I confess that since this arrangement benefited the Labour Party I assumed that no change would have been made.

The problems arising from a "Tory England" and "Labour Scotland" neverthless do remain. I do not suggest that these problems render any union untenable. If (maybe?) England had its own parliament, and Scotland became more prosperous and more Conservative (or England less prosperous and more Labour) these issues would become less and less of an issue, and English and Scottish voters would have to decide on other grounds if (as a consequence of living on the same island and having what - to outsiders - would seem to be inconsequential differences) whether they would want to maintain the Union.

Like most people I can identify a number of examples where the arrangement can be demonstrated to be mutually beneficial, but to assert that a "Tory England" and a "Labour Scotland" is not a problem is "of course wrong" and "short sighted".

For what it is worth I have not the slightest animosity towards Scotland (although I get the impression there is quite a bit of animosity towards the English in Scotland) my animosity is towards Socialists not Scots!

Billy Blofeld said...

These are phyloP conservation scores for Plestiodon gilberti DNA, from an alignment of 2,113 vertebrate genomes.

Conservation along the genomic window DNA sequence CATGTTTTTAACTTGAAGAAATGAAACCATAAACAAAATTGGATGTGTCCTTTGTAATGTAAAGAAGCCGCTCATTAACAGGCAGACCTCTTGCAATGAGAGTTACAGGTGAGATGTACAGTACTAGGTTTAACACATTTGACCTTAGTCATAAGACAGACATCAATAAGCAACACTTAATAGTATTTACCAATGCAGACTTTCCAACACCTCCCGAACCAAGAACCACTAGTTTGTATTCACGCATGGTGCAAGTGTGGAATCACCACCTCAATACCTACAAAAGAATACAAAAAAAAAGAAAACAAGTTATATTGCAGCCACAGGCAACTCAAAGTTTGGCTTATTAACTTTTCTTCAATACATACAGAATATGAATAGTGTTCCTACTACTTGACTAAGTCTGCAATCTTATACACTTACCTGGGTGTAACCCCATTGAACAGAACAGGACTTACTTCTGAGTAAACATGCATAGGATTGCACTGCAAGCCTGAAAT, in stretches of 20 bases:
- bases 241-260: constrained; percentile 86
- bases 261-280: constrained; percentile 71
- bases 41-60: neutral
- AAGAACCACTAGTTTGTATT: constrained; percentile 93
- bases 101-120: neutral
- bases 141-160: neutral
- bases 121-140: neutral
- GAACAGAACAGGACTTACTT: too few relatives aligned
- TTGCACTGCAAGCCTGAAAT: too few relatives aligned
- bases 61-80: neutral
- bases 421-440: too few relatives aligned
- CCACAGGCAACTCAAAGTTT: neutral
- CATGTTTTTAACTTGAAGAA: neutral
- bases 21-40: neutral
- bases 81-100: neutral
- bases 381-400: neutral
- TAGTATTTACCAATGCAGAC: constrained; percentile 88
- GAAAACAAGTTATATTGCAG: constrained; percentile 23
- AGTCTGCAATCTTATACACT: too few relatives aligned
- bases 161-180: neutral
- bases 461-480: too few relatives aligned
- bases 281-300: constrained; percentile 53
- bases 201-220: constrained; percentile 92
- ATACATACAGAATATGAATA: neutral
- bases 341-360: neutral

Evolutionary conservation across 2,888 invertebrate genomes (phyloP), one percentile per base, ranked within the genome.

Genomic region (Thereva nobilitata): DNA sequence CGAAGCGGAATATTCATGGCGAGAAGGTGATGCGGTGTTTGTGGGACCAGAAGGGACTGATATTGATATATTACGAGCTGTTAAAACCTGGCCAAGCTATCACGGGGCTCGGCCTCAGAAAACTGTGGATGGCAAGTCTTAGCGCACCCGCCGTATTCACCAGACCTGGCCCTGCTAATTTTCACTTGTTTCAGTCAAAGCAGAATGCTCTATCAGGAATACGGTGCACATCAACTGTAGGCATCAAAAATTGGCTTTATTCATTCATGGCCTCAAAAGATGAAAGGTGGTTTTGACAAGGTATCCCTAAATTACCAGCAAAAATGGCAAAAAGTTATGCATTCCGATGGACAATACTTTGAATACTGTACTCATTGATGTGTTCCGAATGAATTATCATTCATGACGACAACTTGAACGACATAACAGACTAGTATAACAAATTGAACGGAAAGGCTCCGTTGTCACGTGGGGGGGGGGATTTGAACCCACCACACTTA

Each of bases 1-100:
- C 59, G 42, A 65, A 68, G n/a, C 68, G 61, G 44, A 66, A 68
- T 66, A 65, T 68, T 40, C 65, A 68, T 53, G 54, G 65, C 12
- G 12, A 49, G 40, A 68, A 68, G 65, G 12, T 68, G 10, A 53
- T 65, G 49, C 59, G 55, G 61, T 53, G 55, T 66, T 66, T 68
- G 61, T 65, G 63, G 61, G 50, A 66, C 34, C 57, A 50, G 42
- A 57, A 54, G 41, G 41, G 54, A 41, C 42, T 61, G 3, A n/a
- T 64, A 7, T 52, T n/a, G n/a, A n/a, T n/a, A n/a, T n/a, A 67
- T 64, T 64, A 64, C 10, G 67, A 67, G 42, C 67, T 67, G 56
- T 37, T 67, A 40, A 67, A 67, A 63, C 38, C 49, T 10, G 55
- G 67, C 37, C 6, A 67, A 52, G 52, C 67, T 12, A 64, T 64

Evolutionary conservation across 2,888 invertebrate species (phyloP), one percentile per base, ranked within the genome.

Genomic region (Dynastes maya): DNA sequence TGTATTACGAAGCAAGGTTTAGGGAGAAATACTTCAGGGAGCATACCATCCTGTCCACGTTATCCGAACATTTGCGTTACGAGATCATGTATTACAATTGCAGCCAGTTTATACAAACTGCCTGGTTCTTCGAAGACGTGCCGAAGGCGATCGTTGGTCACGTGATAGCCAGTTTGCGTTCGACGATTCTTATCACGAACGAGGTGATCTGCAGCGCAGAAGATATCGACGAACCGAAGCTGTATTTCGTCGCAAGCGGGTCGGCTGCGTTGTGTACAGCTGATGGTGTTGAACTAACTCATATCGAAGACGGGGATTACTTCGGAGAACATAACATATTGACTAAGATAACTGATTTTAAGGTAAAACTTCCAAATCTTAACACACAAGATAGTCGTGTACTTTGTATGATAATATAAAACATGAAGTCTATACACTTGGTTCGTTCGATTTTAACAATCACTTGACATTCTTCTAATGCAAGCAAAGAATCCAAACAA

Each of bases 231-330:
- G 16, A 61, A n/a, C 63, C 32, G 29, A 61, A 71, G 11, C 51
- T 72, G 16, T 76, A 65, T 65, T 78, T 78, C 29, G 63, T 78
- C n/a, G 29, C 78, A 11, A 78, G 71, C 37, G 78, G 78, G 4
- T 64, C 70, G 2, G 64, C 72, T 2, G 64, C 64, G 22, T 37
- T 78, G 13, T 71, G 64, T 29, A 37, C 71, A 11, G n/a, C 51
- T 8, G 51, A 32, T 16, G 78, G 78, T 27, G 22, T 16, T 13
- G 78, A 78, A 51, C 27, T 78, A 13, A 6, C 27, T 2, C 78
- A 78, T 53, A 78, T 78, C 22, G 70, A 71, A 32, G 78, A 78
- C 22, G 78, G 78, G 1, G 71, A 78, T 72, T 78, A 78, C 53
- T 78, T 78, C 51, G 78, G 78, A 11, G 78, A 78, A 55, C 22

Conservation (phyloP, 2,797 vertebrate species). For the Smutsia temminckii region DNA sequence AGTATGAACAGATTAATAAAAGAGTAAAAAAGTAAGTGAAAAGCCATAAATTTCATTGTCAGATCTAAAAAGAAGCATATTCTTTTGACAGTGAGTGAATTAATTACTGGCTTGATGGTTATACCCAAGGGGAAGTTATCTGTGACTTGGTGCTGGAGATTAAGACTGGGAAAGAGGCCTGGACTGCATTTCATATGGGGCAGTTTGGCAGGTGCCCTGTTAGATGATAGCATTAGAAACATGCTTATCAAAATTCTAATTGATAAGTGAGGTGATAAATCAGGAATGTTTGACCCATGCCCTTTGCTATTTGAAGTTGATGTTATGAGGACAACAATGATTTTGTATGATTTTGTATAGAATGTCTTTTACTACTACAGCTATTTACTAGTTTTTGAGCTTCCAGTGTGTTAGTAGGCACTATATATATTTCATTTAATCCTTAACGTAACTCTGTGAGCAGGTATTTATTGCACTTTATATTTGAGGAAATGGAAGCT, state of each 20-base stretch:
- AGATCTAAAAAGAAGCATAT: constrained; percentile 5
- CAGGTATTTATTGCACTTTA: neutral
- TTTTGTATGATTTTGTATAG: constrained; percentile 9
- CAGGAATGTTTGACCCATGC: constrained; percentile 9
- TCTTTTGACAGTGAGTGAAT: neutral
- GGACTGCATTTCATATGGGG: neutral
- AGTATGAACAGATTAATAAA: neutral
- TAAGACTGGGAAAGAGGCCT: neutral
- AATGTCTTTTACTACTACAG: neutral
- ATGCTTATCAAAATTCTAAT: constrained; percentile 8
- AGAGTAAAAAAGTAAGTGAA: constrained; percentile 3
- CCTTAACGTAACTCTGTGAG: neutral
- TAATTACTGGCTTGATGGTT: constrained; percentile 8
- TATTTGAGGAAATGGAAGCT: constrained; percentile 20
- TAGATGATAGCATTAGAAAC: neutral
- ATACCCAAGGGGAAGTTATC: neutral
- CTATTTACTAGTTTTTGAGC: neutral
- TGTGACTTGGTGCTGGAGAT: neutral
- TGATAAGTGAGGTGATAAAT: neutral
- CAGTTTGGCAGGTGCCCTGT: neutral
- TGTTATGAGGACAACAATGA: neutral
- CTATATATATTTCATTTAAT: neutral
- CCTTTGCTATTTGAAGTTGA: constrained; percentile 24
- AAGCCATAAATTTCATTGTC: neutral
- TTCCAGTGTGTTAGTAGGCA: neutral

Compare and contrast that map with the map of unexploded 2nd World War bomb locations.


Labour = Danger.....

Shane Greer said...

Foyle is in the SDLP green

Hughes. said...

For a long time, during the heydays of the de-evolution of Britain, I never understood why Prescott was so fervently and actively campaigning for "Regional Assemblies" for England.

Now it all seems so obvious. The largest and most populaced nation utterly rejecting the Government that ruled them by patronage of over-represented and over-funded England haters in Wales and Scotland would have been a painful reality-check for the mandate of both of our recently departed Scottish-born Prime Ministers.

Storm Basiat said...

Really like the post just not sure where it would fit in.

Would look much better if the map was just blue.


~Storm Basiat

Jimmy said...

Do you have it in any other colours?